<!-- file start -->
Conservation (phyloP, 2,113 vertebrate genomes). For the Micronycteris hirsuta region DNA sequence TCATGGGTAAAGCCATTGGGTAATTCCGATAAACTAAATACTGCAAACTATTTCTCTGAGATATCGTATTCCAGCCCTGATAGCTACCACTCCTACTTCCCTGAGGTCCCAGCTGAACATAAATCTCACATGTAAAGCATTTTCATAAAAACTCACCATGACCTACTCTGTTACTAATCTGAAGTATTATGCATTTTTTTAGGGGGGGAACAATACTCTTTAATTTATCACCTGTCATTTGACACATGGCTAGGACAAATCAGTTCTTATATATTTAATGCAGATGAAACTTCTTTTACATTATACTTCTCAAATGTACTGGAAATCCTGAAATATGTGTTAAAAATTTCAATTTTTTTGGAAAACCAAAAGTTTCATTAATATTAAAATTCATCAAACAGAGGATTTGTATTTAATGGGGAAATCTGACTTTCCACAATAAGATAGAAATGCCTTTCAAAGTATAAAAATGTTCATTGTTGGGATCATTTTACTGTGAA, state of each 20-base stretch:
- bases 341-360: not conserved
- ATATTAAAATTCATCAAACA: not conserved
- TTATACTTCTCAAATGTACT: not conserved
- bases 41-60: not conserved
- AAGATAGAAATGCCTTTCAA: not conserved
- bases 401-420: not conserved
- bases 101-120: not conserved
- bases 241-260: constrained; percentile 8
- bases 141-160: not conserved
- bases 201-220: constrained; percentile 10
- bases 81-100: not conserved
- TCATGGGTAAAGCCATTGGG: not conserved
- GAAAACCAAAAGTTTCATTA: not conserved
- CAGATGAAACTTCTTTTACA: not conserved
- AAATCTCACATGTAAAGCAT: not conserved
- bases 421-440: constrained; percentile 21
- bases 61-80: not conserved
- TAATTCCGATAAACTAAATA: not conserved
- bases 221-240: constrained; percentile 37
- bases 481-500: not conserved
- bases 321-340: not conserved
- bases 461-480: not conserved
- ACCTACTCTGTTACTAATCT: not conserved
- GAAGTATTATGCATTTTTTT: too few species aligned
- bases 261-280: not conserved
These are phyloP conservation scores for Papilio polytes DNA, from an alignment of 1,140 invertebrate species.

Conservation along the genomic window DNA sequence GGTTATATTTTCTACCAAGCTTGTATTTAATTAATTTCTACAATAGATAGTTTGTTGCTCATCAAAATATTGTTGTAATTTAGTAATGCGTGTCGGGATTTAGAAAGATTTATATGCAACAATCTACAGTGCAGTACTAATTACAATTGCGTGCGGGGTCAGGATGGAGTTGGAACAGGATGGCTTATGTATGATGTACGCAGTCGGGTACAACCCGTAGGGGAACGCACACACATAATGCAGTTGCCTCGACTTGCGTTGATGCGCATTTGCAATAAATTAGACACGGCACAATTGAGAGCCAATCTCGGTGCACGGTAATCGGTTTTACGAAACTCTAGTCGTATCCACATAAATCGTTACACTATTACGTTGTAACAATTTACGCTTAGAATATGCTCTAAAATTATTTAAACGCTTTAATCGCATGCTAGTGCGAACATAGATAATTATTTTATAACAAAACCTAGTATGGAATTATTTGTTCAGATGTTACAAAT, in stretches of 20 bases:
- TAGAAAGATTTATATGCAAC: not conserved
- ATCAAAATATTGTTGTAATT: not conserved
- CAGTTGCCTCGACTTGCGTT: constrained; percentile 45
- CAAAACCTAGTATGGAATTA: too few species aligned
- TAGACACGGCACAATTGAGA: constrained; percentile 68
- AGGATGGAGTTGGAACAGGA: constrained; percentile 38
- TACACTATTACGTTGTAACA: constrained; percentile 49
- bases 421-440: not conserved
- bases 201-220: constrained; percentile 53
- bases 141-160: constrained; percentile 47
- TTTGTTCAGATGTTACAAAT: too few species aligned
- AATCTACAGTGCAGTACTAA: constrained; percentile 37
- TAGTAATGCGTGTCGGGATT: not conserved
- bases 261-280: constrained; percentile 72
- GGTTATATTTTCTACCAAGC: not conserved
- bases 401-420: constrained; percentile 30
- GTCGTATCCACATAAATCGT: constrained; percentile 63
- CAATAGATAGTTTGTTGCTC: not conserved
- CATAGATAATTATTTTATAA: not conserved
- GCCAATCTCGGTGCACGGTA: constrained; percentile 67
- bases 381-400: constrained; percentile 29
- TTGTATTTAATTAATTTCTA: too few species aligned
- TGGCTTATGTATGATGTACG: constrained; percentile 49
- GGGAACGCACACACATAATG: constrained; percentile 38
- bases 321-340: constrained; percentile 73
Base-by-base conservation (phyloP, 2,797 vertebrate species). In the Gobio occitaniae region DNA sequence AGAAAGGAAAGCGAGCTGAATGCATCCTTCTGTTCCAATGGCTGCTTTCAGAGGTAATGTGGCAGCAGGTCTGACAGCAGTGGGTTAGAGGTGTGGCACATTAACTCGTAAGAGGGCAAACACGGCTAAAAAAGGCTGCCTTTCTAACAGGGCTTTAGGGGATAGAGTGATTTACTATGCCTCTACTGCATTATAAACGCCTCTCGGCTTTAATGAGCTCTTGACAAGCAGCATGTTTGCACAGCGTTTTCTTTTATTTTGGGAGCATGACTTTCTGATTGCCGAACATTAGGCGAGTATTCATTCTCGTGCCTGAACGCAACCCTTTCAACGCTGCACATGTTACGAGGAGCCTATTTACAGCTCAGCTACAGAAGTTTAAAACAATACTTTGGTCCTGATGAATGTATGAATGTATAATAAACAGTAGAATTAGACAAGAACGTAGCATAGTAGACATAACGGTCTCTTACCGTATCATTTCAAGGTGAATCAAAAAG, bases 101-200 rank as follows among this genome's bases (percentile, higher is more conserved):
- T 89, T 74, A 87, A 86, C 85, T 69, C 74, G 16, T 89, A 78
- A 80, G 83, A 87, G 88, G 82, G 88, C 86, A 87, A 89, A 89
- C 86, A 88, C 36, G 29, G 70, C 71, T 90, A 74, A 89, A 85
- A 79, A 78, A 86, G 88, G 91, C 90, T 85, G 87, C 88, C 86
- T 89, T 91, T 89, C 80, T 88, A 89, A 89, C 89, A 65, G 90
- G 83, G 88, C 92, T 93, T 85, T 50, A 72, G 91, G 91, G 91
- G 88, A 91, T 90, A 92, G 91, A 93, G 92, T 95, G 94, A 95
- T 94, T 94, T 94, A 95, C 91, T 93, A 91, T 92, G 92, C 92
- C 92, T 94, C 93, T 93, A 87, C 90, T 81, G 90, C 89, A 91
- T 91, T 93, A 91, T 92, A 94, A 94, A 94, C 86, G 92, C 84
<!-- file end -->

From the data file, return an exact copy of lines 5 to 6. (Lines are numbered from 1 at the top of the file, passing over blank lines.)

- bases 41-60: not conserved
- AAGATAGAAATGCCTTTCAA: not conserved